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Comparing Two-digit Numbers

Grade 1 Base Ten
Answer Keys Here

Aligned To Common Core Standard:

Grade 1 Numbers - 1.NBT.3

How to Compare Two-digit Numbers - If you are familiar with comparing single-digit numbers, then you can easily use that knowledge to compare bigger numbers. Let's learn how you can do this. Two-digit numbers are 10 to 99 or values with tens and ones places. Some examples of of these values are 13, 23, 45, 77 and 81. You notice how all these numbers have two-digits? Comparing two-digit values is just like comparing single-digit values. In double-digit numbers, we compare the digits that belong to the same place values. The left integer holds more weight than the right integer, so we compare that first. If they are the same we compare the digits in the ones column. The bigger value wins. Here are some steps you can follow: Start from the left-hand side and then make your way to the right. Compare the digit left side digit of both numbers with each other, for example: 21 _ 73 You can already see that 2 is less than 7, which makes 73 already a bigger number than 21. But what if you have the same number on the left side of both the digits such as: 37 _ 32 Follow rule number, i.e. start from the left and then start moving to the right. In this case, both the digits have 3 on their left side. However, on the right side, we can clearly see that 7 is greater than 2. This makes 37 greater than 32. These worksheets introduce students to the concept of relative comparisons. We show students visualize what greater, less than, or equal means.

  • Place Value Comparisons Step-by-step Lesson- We compare numbers by place value after clearly stating there position and value. We will explain each of the symbols of comparison and how to use them.
  • Circle the Larger Number Worksheet- Find the bigger number in each set and circle and write it.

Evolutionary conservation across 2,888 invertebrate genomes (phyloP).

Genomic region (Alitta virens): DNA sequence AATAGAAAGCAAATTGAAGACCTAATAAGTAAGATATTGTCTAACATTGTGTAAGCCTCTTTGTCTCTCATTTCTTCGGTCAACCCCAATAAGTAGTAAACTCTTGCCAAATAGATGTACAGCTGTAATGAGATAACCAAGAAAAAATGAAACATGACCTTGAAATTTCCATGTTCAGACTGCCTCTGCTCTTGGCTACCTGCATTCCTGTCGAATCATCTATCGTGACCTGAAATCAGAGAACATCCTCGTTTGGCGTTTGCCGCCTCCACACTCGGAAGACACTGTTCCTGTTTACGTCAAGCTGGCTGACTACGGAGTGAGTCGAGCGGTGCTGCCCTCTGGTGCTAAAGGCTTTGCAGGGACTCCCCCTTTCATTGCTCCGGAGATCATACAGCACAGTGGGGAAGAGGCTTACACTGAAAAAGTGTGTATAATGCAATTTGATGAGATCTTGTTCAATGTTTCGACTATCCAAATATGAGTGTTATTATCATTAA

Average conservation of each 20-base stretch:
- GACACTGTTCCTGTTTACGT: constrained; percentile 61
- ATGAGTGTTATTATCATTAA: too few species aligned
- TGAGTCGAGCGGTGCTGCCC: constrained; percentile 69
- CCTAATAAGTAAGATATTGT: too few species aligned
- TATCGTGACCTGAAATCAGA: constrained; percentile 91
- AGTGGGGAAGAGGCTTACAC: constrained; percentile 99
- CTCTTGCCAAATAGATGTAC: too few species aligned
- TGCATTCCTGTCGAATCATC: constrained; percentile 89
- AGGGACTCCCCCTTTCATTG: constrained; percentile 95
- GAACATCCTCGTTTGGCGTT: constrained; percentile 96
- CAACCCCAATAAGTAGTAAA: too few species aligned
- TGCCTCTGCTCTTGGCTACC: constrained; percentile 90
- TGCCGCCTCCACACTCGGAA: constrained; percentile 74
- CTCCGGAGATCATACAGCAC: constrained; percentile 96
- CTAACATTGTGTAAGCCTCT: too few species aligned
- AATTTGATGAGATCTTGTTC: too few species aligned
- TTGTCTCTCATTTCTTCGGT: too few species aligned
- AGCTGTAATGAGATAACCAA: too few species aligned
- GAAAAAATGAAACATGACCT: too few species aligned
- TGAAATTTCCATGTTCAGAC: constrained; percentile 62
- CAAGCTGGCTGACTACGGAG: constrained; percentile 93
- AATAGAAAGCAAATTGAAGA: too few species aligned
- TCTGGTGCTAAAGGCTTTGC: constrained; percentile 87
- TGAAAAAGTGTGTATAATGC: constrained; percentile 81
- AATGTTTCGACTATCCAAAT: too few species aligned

• Greater Than, Less Than, Equal To- A nice five-pack of problems. This will give you a bunch of different practice to get you going in the right direction.
  • Words, Digits, and Pictures Guided Lesson - Walk through using greater than, less than, or equal in sentences, number form, and picture form. A trifecta!
  • Breaking It Down Guided Lesson Explanation - Using the strategies we learned in the lesson, here is more detail for students.
  • Compare Numbers of Shapes - You will look this one and say "What the! How does that relate to this standard?" I said the same when a colleague showed me this format. Throw this one in there to make sure the focus on the true use of the skill.
  • Monster Strategy - We review a good strategy to follow when comparing numbers. You'll get the name after you view the worksheet.
  • Use Your Sign - A straight up use of the symbols >, <, or =. I teach them to look for equal numbers, if not point to the smaller number.

    Guided Lessons

    These really get students ready to start using symbols to simplify the language in number comparisons.




    Practice Worksheets

    I made these slightly more enjoyable by getting students to draw.

     

    The Applications of this Skill

    While simply comparing the value of two integers does not seem like a critical math skill, it is the jump off point for too many applications to list. This allows you to order values from greatest to least and vice versa. When you evaluate a series of values it is simply a scalable version of the root skill. When we apply this to commerce, specifically purchasing something, this skill allows us to quickly evaluate which offer gives us the best deal. There are many professions and business sectors which at their core are entirely based on this fundamental skill. Many financial instruments are created by investment bankers and actuaries in an attempt to confuse their customer as to which the best deal is, but it really is still rooted in this simple concept and skill.


    The core concept of comparing numbers has made its way into most of the machines we have created and the software that controls the behavior of those machines. The machine is often based on thresholds which tells the machine to constantly compare the current condition to a fixed value. A basic application of this would be a thermostat. Thermostats are those things in the walls that control the temperature of a room or several rooms. For instance, you may set the temperature to 70° (Fahrenheit) on the thermostat. This device then constantly compares the temperature value of the room to the 70° we set it at. If the temperature goes above or below that number, the air conditioning system, or heater are turned on.